Book Review: Paul Auster’s Writing Machine: A Thing to Write With by Evija Trofimova
“…[T]o be an Auster critic always means to be slightly lost” (4). With this statement, Evija Trofimova sums up the experience (or plight) of Paul Auster’s collective readership, from the casual reader to the most observant critic.
Book Review: Atheists in America, edited by Melanie E. Brewster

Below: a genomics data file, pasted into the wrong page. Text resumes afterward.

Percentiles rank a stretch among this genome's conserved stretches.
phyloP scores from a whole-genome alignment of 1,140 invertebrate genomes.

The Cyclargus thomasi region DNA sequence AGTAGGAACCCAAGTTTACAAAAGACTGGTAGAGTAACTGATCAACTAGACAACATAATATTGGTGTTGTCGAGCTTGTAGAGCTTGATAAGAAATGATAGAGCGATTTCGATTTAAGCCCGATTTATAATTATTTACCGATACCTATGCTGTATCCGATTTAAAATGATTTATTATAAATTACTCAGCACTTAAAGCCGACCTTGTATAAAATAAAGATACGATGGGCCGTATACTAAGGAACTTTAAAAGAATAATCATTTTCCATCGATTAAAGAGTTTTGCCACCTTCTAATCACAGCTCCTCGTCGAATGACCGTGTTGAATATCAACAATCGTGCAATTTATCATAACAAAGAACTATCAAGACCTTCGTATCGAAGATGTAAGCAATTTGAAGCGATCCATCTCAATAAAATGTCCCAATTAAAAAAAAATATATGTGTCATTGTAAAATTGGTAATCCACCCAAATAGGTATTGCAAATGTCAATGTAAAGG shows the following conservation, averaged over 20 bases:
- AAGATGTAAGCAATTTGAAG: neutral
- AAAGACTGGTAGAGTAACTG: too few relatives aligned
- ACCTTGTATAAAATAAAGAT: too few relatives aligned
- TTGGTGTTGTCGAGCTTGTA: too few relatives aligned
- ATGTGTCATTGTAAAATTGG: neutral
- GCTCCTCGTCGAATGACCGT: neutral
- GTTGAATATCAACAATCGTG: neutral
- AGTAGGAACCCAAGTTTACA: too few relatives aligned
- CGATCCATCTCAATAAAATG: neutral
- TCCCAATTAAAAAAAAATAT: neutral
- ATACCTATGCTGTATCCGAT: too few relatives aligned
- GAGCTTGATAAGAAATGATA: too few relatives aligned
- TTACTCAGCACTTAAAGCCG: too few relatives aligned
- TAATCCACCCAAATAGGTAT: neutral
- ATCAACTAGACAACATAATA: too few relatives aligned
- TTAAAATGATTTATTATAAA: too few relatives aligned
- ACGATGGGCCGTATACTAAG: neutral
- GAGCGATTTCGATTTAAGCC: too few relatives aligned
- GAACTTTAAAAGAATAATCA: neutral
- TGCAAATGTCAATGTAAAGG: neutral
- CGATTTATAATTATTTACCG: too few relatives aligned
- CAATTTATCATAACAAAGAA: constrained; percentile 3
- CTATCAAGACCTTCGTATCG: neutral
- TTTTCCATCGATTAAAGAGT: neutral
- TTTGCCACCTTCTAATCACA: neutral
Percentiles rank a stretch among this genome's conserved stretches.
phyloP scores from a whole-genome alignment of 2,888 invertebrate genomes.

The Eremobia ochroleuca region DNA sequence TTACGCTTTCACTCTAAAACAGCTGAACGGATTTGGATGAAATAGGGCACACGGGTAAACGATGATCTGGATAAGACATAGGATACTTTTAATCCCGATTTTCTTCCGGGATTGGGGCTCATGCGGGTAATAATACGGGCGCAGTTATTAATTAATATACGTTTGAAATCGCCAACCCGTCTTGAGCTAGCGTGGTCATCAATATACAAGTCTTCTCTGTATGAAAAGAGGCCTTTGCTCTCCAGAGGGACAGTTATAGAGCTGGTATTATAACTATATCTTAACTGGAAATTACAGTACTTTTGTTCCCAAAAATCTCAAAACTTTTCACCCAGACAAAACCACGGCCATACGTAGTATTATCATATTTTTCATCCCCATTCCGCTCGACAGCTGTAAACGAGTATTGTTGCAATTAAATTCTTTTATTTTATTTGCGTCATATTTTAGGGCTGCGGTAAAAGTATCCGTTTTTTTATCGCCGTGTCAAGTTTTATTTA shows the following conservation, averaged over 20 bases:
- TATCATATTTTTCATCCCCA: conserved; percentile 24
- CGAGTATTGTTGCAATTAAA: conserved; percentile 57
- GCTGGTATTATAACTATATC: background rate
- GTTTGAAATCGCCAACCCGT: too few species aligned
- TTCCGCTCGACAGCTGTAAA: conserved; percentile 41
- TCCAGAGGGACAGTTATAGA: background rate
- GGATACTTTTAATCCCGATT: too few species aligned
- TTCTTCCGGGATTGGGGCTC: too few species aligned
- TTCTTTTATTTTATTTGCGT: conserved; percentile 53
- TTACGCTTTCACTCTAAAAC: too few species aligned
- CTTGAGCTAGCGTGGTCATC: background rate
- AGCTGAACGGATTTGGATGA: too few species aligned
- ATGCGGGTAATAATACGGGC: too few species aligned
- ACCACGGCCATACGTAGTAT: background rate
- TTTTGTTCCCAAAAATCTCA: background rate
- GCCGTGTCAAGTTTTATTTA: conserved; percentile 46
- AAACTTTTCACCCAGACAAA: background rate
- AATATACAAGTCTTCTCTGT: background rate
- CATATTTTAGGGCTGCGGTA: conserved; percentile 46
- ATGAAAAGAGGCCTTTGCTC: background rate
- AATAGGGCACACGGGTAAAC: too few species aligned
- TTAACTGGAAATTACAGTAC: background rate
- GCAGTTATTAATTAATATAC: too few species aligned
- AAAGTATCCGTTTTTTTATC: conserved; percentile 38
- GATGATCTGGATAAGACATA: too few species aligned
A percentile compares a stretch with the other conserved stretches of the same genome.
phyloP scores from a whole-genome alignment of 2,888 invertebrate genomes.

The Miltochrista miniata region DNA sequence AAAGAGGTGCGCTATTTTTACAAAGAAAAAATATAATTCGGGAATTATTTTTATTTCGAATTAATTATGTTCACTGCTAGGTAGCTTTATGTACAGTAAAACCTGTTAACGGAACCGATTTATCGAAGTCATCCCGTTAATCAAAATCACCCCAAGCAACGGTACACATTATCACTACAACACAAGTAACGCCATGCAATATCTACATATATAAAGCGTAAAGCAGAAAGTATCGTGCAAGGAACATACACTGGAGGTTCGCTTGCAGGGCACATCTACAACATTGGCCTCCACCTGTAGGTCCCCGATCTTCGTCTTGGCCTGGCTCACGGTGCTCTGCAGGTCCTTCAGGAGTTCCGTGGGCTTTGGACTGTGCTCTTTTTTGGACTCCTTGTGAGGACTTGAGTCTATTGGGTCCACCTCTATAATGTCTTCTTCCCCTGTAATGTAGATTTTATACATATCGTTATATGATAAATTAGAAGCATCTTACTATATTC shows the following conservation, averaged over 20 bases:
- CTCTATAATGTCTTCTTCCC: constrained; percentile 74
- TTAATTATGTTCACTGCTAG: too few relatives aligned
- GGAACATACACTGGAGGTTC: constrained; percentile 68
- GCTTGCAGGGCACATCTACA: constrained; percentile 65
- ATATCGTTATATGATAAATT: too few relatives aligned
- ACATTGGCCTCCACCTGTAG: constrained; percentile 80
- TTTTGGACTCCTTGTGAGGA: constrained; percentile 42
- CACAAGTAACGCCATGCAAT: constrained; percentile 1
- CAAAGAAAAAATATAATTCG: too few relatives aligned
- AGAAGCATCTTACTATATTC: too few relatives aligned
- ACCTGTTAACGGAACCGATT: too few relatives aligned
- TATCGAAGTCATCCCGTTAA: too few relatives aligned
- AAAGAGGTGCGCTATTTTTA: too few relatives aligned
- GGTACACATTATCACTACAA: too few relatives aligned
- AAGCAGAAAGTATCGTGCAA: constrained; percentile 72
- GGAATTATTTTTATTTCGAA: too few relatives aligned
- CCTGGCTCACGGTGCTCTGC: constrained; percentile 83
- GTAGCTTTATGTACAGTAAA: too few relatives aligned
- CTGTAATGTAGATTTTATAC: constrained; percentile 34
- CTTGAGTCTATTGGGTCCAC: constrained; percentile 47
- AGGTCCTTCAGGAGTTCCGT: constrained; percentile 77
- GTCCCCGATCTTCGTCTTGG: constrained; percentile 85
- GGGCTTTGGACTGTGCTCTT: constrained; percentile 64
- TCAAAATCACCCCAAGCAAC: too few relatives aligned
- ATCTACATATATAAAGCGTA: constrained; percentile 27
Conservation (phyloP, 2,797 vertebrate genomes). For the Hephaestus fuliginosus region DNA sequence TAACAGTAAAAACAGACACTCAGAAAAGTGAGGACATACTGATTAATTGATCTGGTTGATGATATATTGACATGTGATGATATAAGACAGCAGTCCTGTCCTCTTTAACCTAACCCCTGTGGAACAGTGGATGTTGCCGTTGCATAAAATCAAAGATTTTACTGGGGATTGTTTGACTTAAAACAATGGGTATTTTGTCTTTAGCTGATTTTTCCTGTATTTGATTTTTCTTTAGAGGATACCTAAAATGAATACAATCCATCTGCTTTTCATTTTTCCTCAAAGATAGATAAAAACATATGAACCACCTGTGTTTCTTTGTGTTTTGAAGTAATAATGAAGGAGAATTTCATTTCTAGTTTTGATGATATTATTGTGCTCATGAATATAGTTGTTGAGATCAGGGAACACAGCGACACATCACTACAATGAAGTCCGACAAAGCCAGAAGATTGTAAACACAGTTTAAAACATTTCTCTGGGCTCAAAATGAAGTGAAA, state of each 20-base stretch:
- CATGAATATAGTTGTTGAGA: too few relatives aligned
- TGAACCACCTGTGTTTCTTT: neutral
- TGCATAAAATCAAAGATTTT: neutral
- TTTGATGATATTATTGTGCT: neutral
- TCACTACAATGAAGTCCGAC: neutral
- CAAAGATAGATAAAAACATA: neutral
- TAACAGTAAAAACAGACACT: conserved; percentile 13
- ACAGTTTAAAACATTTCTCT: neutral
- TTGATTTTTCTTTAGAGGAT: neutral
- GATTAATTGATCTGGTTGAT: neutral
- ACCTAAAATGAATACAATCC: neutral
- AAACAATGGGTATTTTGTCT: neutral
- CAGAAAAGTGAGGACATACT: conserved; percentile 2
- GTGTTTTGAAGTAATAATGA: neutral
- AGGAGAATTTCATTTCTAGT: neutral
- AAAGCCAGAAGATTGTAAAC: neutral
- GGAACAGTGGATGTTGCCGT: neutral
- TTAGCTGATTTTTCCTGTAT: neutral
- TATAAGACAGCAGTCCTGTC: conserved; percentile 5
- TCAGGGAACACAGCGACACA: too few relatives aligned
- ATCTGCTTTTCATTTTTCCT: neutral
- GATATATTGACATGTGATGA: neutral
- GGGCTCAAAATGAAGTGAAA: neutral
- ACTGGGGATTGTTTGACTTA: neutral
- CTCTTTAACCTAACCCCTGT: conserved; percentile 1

Brewster’s collection is filled with sorrowful disclosures of inequality, existential torment legitimated by biblical rhetoric and background, and ultimately a sense of overcoming from its eclectic grouping of contributors. The common thread of endurance binds the experiences of these ‘Atheists in America’. This collection informs the reader of the stigma and deep-rooted suspicion which exists in many parts of the United States, often those one would expect to be receptive of minority identities. It is a timely reminder of the value, virtues and antecedents of rational thinking and the humanistic endeavour which can arise from it.